Cybersecurity and Fraud Protection
Trends in global data privacy laws
The data privacy landscape continues to evolve. We look at drivers of this evolution around the world, with a focus on the U.K., Brazil and India, and offer insights for international businesses.
Privacy continues to be in focus for legislators, regulators and the public more than three years after the effective date of the EU’s General Data Protection Regulation (GDPR).
According to Adrian Godfrey, International Global Business Operations Director with JPMorgan Chase Commercial Banking, there are a number of factors contributing to this sustained focus. These include, but aren’t limited to:
- Increasing technological capabilities
- Exotic uses of data
- Greater public awareness of privacy harms
- Privacy as a social justice matter
- Control of data (including personal data) as a concern of national sovereignty
The impact of COVID-19 only accelerated these shifts.
“The pandemic changed our way of life fundamentally by increasing the online presence of nearly everyone, providing even more personal data to the massive collection that was already taking place,” Godfrey says.
As concerns over data privacy persist, organizations will need to address privacy with a comprehensive strategy that accounts for all these factors.
Data privacy law coverage expands
The introduction of GDPR was a watershed event in global data protection. Since taking effect in 2018, it has become the blueprint for several new laws around the world.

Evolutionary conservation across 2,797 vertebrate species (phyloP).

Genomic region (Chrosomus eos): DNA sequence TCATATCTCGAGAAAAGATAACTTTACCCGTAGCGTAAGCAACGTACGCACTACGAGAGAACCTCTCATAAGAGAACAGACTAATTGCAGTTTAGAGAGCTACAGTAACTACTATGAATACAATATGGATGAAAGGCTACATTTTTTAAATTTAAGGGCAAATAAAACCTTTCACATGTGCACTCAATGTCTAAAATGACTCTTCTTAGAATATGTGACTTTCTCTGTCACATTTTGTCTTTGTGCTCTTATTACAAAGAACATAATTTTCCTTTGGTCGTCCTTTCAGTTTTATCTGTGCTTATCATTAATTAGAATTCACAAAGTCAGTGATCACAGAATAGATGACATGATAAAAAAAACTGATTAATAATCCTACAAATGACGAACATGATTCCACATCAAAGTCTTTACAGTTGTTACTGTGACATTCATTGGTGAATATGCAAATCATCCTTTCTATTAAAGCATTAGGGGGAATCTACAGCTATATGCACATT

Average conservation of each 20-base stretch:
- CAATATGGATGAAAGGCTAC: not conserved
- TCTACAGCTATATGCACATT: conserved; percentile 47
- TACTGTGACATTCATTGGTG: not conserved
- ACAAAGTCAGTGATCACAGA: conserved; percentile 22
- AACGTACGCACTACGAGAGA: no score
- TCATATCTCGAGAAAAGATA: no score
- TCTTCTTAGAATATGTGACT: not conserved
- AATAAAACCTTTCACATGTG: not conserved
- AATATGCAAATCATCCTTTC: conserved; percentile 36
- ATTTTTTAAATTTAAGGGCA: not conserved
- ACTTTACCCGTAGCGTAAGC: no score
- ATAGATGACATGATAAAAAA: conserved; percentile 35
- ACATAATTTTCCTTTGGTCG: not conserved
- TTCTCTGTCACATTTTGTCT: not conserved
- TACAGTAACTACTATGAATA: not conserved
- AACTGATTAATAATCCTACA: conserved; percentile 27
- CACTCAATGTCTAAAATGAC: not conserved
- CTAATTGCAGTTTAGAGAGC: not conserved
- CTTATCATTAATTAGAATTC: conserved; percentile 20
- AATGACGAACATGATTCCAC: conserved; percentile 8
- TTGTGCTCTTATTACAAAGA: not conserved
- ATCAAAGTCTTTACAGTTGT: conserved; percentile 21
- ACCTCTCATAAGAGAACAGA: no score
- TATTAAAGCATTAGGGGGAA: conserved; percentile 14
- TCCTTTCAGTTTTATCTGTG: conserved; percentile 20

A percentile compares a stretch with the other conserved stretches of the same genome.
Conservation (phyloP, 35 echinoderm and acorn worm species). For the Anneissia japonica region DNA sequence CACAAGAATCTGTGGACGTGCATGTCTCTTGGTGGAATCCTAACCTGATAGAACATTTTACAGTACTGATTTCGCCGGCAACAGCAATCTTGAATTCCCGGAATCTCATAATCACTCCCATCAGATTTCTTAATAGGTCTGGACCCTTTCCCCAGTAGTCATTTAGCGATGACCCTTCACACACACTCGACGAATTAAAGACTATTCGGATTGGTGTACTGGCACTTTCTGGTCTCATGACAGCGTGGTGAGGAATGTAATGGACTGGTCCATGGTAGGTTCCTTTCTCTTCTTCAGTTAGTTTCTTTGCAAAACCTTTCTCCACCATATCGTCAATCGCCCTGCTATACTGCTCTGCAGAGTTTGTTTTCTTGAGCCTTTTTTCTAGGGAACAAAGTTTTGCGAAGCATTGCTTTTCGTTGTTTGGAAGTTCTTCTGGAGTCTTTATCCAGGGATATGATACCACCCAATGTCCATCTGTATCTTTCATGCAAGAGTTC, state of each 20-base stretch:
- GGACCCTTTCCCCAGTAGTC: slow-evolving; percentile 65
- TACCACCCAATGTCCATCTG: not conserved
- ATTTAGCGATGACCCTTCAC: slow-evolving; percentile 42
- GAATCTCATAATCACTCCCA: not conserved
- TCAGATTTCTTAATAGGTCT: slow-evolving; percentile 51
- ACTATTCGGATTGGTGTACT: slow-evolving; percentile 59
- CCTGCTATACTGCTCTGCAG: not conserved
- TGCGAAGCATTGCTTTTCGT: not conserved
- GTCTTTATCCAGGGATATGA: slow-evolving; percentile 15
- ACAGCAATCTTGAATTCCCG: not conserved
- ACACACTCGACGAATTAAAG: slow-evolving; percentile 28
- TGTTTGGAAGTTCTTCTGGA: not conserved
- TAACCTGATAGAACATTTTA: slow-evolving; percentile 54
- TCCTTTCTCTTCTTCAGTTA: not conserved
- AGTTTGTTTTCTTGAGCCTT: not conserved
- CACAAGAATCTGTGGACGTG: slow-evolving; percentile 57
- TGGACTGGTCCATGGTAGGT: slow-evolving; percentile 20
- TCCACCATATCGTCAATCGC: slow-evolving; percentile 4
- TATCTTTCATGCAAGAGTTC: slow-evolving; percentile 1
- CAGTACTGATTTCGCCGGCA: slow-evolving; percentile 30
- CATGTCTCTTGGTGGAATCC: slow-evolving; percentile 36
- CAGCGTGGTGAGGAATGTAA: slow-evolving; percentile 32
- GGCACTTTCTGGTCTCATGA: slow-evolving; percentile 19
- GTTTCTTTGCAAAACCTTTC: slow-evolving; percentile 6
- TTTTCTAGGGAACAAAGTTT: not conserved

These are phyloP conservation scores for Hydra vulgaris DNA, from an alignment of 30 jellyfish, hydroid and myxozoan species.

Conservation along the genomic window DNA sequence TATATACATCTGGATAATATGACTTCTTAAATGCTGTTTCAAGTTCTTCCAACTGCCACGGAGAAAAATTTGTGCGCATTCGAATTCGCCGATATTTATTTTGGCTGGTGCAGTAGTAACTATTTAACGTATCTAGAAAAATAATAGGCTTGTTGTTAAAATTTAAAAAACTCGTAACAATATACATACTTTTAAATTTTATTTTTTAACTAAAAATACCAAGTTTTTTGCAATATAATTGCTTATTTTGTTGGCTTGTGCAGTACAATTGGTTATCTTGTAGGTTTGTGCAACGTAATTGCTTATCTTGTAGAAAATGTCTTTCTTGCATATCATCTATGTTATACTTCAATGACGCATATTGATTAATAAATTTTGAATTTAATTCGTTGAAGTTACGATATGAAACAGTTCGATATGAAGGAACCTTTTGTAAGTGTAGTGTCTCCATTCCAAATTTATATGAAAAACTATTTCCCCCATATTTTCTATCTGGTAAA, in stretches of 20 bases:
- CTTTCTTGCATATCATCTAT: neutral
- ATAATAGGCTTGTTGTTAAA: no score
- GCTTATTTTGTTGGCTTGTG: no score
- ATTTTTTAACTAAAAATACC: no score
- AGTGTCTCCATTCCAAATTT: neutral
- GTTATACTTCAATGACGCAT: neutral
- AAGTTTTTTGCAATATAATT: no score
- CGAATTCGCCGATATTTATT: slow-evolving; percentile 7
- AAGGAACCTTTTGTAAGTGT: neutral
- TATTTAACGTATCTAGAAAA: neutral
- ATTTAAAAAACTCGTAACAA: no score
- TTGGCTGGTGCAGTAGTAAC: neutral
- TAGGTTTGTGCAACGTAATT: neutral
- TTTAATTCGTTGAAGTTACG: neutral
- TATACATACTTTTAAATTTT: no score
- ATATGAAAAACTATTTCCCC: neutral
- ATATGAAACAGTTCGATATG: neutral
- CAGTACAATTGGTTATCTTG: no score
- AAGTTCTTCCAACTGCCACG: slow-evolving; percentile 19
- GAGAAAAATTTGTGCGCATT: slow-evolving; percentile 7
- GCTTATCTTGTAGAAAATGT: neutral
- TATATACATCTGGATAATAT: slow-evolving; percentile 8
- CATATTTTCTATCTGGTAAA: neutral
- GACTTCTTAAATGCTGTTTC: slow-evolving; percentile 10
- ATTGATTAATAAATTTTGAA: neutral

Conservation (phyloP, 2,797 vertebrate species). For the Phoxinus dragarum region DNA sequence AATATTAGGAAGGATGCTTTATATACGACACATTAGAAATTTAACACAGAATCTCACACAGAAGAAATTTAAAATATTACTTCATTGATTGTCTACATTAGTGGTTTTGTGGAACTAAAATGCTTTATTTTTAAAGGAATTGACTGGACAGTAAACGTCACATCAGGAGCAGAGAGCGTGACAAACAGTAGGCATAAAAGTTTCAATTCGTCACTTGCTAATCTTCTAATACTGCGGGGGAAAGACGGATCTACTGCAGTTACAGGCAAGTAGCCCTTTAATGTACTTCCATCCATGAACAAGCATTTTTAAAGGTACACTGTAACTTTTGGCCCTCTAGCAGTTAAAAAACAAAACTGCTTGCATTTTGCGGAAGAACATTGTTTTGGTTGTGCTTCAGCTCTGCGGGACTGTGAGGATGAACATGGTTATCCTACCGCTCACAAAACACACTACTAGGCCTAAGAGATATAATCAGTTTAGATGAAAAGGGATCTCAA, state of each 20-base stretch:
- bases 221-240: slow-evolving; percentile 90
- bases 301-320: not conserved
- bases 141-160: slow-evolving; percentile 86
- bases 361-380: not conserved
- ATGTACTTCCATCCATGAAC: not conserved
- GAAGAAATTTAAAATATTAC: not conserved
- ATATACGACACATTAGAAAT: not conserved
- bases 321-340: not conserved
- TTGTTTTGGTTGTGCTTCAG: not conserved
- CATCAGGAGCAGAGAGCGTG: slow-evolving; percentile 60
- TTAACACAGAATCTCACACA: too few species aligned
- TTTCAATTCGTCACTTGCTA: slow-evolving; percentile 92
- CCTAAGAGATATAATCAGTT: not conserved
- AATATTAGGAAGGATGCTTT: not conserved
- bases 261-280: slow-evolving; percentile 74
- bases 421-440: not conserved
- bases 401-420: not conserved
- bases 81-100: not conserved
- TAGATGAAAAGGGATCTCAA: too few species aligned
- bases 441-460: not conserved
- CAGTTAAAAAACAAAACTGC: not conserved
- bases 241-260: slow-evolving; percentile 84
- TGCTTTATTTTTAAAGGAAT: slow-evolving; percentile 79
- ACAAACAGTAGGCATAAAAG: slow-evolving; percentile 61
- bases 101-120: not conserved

GDPR not only gives individuals in the EU rights in relation to their personal data, but it also promotes organizational accountability by creating a range of obligations that impact all aspects of the data lifecycle, regulating it from the time of original collection or creation of personal data until the end of its useful life. GDPR can also sometimes have extraterritorial application—it can apply to companies’ data processing activities even when the organization is established outside the EU. Finally, companies found to violate GDPR can face steep fines of up to 4% of their annual turnover.
Following the passage of the GDPR, countries on every continent have enacted new privacy laws or updated existing ones. And while no GDPR-like federal law exists in the U.S., multiple states are attempting to address that gap, with California, Colorado and Virginia already passing comprehensive legislation.
To help businesses better understand and prepare for the global data privacy landscape, we look at regulatory developments in three economically important countries—the United Kingdom, Brazil and India—that may signal what to expect in the future, as well as identify steps business leaders might consider to optimally position themselves for the future.
U.K. privacy law after Brexit
Brexit introduced a wave of operational uncertainty for international businesses. One question was how an exit from the EU would affect the EU’s perspective on British businesses’ ongoing compliance with GDPR. As Parliament moved quickly to preserve the U.K.’s implementation of GDPR in the form of the Data Protection Act, known as the “U.K. GDPR,” the U.K. was granted adequacy as a data protection regime and short-term uncertainty passed.
However, the U.K. GDPR is merely a starting point. In September 2021, the U.K. Government’s Department for Digital, Culture, Media and Sport launched a consultation to consider regulatory changes that would give companies more flexibility and reduce compliance burdens. Ultimately, many businesses may not elect to take advantage of this new flexibility given that their compliance and controls for GDPR are established and serving them well.
Brazil gets a comprehensive privacy law
In 2020, Brazil became the first country in Latin America to pass a comprehensive data protection law fashioned on the EU GDPR.
Brazil’s General Personal Data Protection Law (or LGPD based on its name in Portuguese, “Lei Geral de Proteção de Dados”) draws heavily from GDPR. For example, it grants individuals data rights and requires organizations to have a lawful reason for processing personal data.